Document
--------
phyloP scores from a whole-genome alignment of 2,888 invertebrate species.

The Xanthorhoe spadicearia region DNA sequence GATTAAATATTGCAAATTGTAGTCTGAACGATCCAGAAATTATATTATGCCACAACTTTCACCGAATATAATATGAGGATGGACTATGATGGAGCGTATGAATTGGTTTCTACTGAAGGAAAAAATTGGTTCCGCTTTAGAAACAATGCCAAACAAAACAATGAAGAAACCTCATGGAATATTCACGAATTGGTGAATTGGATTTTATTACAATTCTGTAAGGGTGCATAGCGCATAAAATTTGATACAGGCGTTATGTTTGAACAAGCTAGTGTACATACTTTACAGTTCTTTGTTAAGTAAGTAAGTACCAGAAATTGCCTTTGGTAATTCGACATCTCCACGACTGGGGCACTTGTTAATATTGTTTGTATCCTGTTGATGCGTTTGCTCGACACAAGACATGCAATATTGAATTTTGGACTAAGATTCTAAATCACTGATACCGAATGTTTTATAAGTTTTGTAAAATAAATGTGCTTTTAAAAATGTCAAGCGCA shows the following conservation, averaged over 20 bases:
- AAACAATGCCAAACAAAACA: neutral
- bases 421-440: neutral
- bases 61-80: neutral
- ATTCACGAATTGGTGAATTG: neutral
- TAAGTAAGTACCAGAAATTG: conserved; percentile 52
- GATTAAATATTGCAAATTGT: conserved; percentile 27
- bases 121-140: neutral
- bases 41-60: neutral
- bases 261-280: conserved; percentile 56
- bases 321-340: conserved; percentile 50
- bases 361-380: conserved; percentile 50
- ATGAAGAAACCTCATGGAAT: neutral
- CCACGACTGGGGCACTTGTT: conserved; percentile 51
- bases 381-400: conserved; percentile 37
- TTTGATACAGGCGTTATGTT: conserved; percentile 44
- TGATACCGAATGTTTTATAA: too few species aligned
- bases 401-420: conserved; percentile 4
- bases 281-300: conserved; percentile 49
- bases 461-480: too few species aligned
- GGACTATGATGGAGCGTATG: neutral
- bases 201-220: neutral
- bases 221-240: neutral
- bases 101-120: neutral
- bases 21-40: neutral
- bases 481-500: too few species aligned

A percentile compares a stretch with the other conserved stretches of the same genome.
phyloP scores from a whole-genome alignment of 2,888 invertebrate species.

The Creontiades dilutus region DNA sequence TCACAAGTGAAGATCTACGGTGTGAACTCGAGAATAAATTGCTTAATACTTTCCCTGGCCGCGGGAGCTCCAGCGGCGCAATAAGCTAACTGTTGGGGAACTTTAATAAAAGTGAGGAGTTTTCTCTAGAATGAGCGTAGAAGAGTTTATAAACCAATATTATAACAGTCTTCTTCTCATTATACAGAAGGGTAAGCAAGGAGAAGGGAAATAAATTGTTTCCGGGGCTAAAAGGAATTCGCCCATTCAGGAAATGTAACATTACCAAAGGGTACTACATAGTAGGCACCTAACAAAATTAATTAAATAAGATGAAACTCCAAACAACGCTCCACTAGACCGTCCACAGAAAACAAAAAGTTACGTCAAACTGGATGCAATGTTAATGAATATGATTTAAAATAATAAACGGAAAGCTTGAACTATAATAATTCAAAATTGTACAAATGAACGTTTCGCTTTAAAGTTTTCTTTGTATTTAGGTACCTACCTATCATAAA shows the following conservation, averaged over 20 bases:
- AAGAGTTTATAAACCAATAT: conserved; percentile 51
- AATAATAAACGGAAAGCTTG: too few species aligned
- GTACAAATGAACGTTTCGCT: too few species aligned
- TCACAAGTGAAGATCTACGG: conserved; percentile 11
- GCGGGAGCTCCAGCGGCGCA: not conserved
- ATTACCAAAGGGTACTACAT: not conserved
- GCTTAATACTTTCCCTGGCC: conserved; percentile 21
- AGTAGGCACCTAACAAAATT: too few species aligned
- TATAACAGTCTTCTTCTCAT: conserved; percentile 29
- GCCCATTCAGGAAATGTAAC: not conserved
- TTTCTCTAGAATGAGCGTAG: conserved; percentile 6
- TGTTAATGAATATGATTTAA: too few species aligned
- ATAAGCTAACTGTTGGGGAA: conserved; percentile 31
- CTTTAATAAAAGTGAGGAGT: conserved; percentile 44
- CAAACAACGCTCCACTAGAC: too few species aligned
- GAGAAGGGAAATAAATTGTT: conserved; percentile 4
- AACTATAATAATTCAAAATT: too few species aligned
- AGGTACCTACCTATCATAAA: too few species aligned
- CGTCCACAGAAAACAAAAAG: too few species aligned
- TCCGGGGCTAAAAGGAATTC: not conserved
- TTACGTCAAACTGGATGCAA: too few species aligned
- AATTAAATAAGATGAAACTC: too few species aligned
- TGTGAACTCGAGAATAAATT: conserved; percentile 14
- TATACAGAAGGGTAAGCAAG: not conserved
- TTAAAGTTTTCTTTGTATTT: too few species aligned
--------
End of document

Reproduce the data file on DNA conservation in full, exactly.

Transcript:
phyloP scores from a whole-genome alignment of 2,888 invertebrate species.

The Xanthorhoe spadicearia region DNA sequence GATTAAATATTGCAAATTGTAGTCTGAACGATCCAGAAATTATATTATGCCACAACTTTCACCGAATATAATATGAGGATGGACTATGATGGAGCGTATGAATTGGTTTCTACTGAAGGAAAAAATTGGTTCCGCTTTAGAAACAATGCCAAACAAAACAATGAAGAAACCTCATGGAATATTCACGAATTGGTGAATTGGATTTTATTACAATTCTGTAAGGGTGCATAGCGCATAAAATTTGATACAGGCGTTATGTTTGAACAAGCTAGTGTACATACTTTACAGTTCTTTGTTAAGTAAGTAAGTACCAGAAATTGCCTTTGGTAATTCGACATCTCCACGACTGGGGCACTTGTTAATATTGTTTGTATCCTGTTGATGCGTTTGCTCGACACAAGACATGCAATATTGAATTTTGGACTAAGATTCTAAATCACTGATACCGAATGTTTTATAAGTTTTGTAAAATAAATGTGCTTTTAAAAATGTCAAGCGCA shows the following conservation, averaged over 20 bases:
- AAACAATGCCAAACAAAACA: neutral
- bases 421-440: neutral
- bases 61-80: neutral
- ATTCACGAATTGGTGAATTG: neutral
- TAAGTAAGTACCAGAAATTG: conserved; percentile 52
- GATTAAATATTGCAAATTGT: conserved; percentile 27
- bases 121-140: neutral
- bases 41-60: neutral
- bases 261-280: conserved; percentile 56
- bases 321-340: conserved; percentile 50
- bases 361-380: conserved; percentile 50
- ATGAAGAAACCTCATGGAAT: neutral
- CCACGACTGGGGCACTTGTT: conserved; percentile 51
- bases 381-400: conserved; percentile 37
- TTTGATACAGGCGTTATGTT: conserved; percentile 44
- TGATACCGAATGTTTTATAA: too few species aligned
- bases 401-420: conserved; percentile 4
- bases 281-300: conserved; percentile 49
- bases 461-480: too few species aligned
- GGACTATGATGGAGCGTATG: neutral
- bases 201-220: neutral
- bases 221-240: neutral
- bases 101-120: neutral
- bases 21-40: neutral
- bases 481-500: too few species aligned

A percentile compares a stretch with the other conserved stretches of the same genome.
phyloP scores from a whole-genome alignment of 2,888 invertebrate species.

The Creontiades dilutus region DNA sequence TCACAAGTGAAGATCTACGGTGTGAACTCGAGAATAAATTGCTTAATACTTTCCCTGGCCGCGGGAGCTCCAGCGGCGCAATAAGCTAACTGTTGGGGAACTTTAATAAAAGTGAGGAGTTTTCTCTAGAATGAGCGTAGAAGAGTTTATAAACCAATATTATAACAGTCTTCTTCTCATTATACAGAAGGGTAAGCAAGGAGAAGGGAAATAAATTGTTTCCGGGGCTAAAAGGAATTCGCCCATTCAGGAAATGTAACATTACCAAAGGGTACTACATAGTAGGCACCTAACAAAATTAATTAAATAAGATGAAACTCCAAACAACGCTCCACTAGACCGTCCACAGAAAACAAAAAGTTACGTCAAACTGGATGCAATGTTAATGAATATGATTTAAAATAATAAACGGAAAGCTTGAACTATAATAATTCAAAATTGTACAAATGAACGTTTCGCTTTAAAGTTTTCTTTGTATTTAGGTACCTACCTATCATAAA shows the following conservation, averaged over 20 bases:
- AAGAGTTTATAAACCAATAT: conserved; percentile 51
- AATAATAAACGGAAAGCTTG: too few species aligned
- GTACAAATGAACGTTTCGCT: too few species aligned
- TCACAAGTGAAGATCTACGG: conserved; percentile 11
- GCGGGAGCTCCAGCGGCGCA: not conserved
- ATTACCAAAGGGTACTACAT: not conserved
- GCTTAATACTTTCCCTGGCC: conserved; percentile 21
- AGTAGGCACCTAACAAAATT: too few species aligned
- TATAACAGTCTTCTTCTCAT: conserved; percentile 29
- GCCCATTCAGGAAATGTAAC: not conserved
- TTTCTCTAGAATGAGCGTAG: conserved; percentile 6
- TGTTAATGAATATGATTTAA: too few species aligned
- ATAAGCTAACTGTTGGGGAA: conserved; percentile 31
- CTTTAATAAAAGTGAGGAGT: conserved; percentile 44
- CAAACAACGCTCCACTAGAC: too few species aligned
- GAGAAGGGAAATAAATTGTT: conserved; percentile 4
- AACTATAATAATTCAAAATT: too few species aligned
- AGGTACCTACCTATCATAAA: too few species aligned
- CGTCCACAGAAAACAAAAAG: too few species aligned
- TCCGGGGCTAAAAGGAATTC: not conserved
- TTACGTCAAACTGGATGCAA: too few species aligned
- AATTAAATAAGATGAAACTC: too few species aligned
- TGTGAACTCGAGAATAAATT: conserved; percentile 14
- TATACAGAAGGGTAAGCAAG: not conserved
- TTAAAGTTTTCTTTGTATTT: too few species aligned